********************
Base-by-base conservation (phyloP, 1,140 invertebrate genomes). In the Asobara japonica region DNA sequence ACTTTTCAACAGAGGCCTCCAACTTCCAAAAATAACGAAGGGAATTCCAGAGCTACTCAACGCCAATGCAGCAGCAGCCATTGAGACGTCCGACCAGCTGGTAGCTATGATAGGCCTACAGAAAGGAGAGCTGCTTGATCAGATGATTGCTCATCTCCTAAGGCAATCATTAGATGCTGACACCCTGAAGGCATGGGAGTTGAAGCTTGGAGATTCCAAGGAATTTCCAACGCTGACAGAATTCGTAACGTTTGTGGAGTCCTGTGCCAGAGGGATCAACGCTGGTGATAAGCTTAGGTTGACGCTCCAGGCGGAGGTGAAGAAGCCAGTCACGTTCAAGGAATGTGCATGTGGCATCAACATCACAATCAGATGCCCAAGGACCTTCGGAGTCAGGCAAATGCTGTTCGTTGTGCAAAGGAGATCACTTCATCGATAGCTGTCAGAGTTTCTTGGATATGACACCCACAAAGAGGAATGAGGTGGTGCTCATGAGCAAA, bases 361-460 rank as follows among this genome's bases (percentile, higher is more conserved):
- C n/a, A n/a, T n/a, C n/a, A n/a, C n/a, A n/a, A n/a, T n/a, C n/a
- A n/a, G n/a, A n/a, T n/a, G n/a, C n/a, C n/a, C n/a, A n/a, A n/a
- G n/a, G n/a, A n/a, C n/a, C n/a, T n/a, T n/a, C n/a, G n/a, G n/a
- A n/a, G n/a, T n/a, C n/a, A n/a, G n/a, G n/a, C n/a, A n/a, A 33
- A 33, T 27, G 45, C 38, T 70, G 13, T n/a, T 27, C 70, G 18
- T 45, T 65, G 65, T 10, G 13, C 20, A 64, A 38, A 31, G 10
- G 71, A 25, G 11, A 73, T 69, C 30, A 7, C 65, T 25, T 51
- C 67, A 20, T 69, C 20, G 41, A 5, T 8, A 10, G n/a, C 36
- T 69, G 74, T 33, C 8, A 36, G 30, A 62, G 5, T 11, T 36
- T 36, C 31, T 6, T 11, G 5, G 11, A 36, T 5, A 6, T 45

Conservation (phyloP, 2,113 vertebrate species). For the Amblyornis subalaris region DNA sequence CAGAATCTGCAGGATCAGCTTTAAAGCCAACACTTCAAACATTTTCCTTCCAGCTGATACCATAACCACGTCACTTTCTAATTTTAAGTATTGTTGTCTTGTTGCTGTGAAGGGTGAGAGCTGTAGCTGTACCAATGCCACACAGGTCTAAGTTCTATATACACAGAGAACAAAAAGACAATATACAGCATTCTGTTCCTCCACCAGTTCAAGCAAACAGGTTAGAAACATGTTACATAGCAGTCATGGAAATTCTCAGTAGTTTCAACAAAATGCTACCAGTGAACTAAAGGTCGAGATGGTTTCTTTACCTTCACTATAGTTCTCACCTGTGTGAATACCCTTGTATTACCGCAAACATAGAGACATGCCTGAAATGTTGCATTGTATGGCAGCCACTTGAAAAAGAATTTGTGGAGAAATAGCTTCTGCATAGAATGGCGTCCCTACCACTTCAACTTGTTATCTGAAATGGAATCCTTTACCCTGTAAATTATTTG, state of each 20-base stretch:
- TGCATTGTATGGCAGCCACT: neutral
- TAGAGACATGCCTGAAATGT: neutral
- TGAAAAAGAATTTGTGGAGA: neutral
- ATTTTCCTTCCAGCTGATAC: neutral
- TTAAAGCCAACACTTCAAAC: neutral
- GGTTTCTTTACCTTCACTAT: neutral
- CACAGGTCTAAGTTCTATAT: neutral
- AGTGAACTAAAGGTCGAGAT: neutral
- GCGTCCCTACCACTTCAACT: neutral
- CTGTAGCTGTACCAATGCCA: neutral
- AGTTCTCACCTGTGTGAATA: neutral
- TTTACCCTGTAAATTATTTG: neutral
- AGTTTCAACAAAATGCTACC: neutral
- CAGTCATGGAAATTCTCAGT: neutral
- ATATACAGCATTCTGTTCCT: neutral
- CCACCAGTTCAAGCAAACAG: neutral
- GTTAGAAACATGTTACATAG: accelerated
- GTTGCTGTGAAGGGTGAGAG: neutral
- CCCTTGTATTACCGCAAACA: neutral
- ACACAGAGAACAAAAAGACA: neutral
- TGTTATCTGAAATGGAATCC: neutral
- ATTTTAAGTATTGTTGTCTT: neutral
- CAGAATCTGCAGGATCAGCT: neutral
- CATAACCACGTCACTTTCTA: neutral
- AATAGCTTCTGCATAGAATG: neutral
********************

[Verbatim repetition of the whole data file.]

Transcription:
Base-by-base conservation (phyloP, 1,140 invertebrate genomes). In the Asobara japonica region DNA sequence ACTTTTCAACAGAGGCCTCCAACTTCCAAAAATAACGAAGGGAATTCCAGAGCTACTCAACGCCAATGCAGCAGCAGCCATTGAGACGTCCGACCAGCTGGTAGCTATGATAGGCCTACAGAAAGGAGAGCTGCTTGATCAGATGATTGCTCATCTCCTAAGGCAATCATTAGATGCTGACACCCTGAAGGCATGGGAGTTGAAGCTTGGAGATTCCAAGGAATTTCCAACGCTGACAGAATTCGTAACGTTTGTGGAGTCCTGTGCCAGAGGGATCAACGCTGGTGATAAGCTTAGGTTGACGCTCCAGGCGGAGGTGAAGAAGCCAGTCACGTTCAAGGAATGTGCATGTGGCATCAACATCACAATCAGATGCCCAAGGACCTTCGGAGTCAGGCAAATGCTGTTCGTTGTGCAAAGGAGATCACTTCATCGATAGCTGTCAGAGTTTCTTGGATATGACACCCACAAAGAGGAATGAGGTGGTGCTCATGAGCAAA, bases 361-460 rank as follows among this genome's bases (percentile, higher is more conserved):
- C n/a, A n/a, T n/a, C n/a, A n/a, C n/a, A n/a, A n/a, T n/a, C n/a
- A n/a, G n/a, A n/a, T n/a, G n/a, C n/a, C n/a, C n/a, A n/a, A n/a
- G n/a, G n/a, A n/a, C n/a, C n/a, T n/a, T n/a, C n/a, G n/a, G n/a
- A n/a, G n/a, T n/a, C n/a, A n/a, G n/a, G n/a, C n/a, A n/a, A 33
- A 33, T 27, G 45, C 38, T 70, G 13, T n/a, T 27, C 70, G 18
- T 45, T 65, G 65, T 10, G 13, C 20, A 64, A 38, A 31, G 10
- G 71, A 25, G 11, A 73, T 69, C 30, A 7, C 65, T 25, T 51
- C 67, A 20, T 69, C 20, G 41, A 5, T 8, A 10, G n/a, C 36
- T 69, G 74, T 33, C 8, A 36, G 30, A 62, G 5, T 11, T 36
- T 36, C 31, T 6, T 11, G 5, G 11, A 36, T 5, A 6, T 45

Conservation (phyloP, 2,113 vertebrate species). For the Amblyornis subalaris region DNA sequence CAGAATCTGCAGGATCAGCTTTAAAGCCAACACTTCAAACATTTTCCTTCCAGCTGATACCATAACCACGTCACTTTCTAATTTTAAGTATTGTTGTCTTGTTGCTGTGAAGGGTGAGAGCTGTAGCTGTACCAATGCCACACAGGTCTAAGTTCTATATACACAGAGAACAAAAAGACAATATACAGCATTCTGTTCCTCCACCAGTTCAAGCAAACAGGTTAGAAACATGTTACATAGCAGTCATGGAAATTCTCAGTAGTTTCAACAAAATGCTACCAGTGAACTAAAGGTCGAGATGGTTTCTTTACCTTCACTATAGTTCTCACCTGTGTGAATACCCTTGTATTACCGCAAACATAGAGACATGCCTGAAATGTTGCATTGTATGGCAGCCACTTGAAAAAGAATTTGTGGAGAAATAGCTTCTGCATAGAATGGCGTCCCTACCACTTCAACTTGTTATCTGAAATGGAATCCTTTACCCTGTAAATTATTTG, state of each 20-base stretch:
- TGCATTGTATGGCAGCCACT: neutral
- TAGAGACATGCCTGAAATGT: neutral
- TGAAAAAGAATTTGTGGAGA: neutral
- ATTTTCCTTCCAGCTGATAC: neutral
- TTAAAGCCAACACTTCAAAC: neutral
- GGTTTCTTTACCTTCACTAT: neutral
- CACAGGTCTAAGTTCTATAT: neutral
- AGTGAACTAAAGGTCGAGAT: neutral
- GCGTCCCTACCACTTCAACT: neutral
- CTGTAGCTGTACCAATGCCA: neutral
- AGTTCTCACCTGTGTGAATA: neutral
- TTTACCCTGTAAATTATTTG: neutral
- AGTTTCAACAAAATGCTACC: neutral
- CAGTCATGGAAATTCTCAGT: neutral
- ATATACAGCATTCTGTTCCT: neutral
- CCACCAGTTCAAGCAAACAG: neutral
- GTTAGAAACATGTTACATAG: accelerated
- GTTGCTGTGAAGGGTGAGAG: neutral
- CCCTTGTATTACCGCAAACA: neutral
- ACACAGAGAACAAAAAGACA: neutral
- TGTTATCTGAAATGGAATCC: neutral
- ATTTTAAGTATTGTTGTCTT: neutral
- CAGAATCTGCAGGATCAGCT: neutral
- CATAACCACGTCACTTTCTA: neutral
- AATAGCTTCTGCATAGAATG: neutral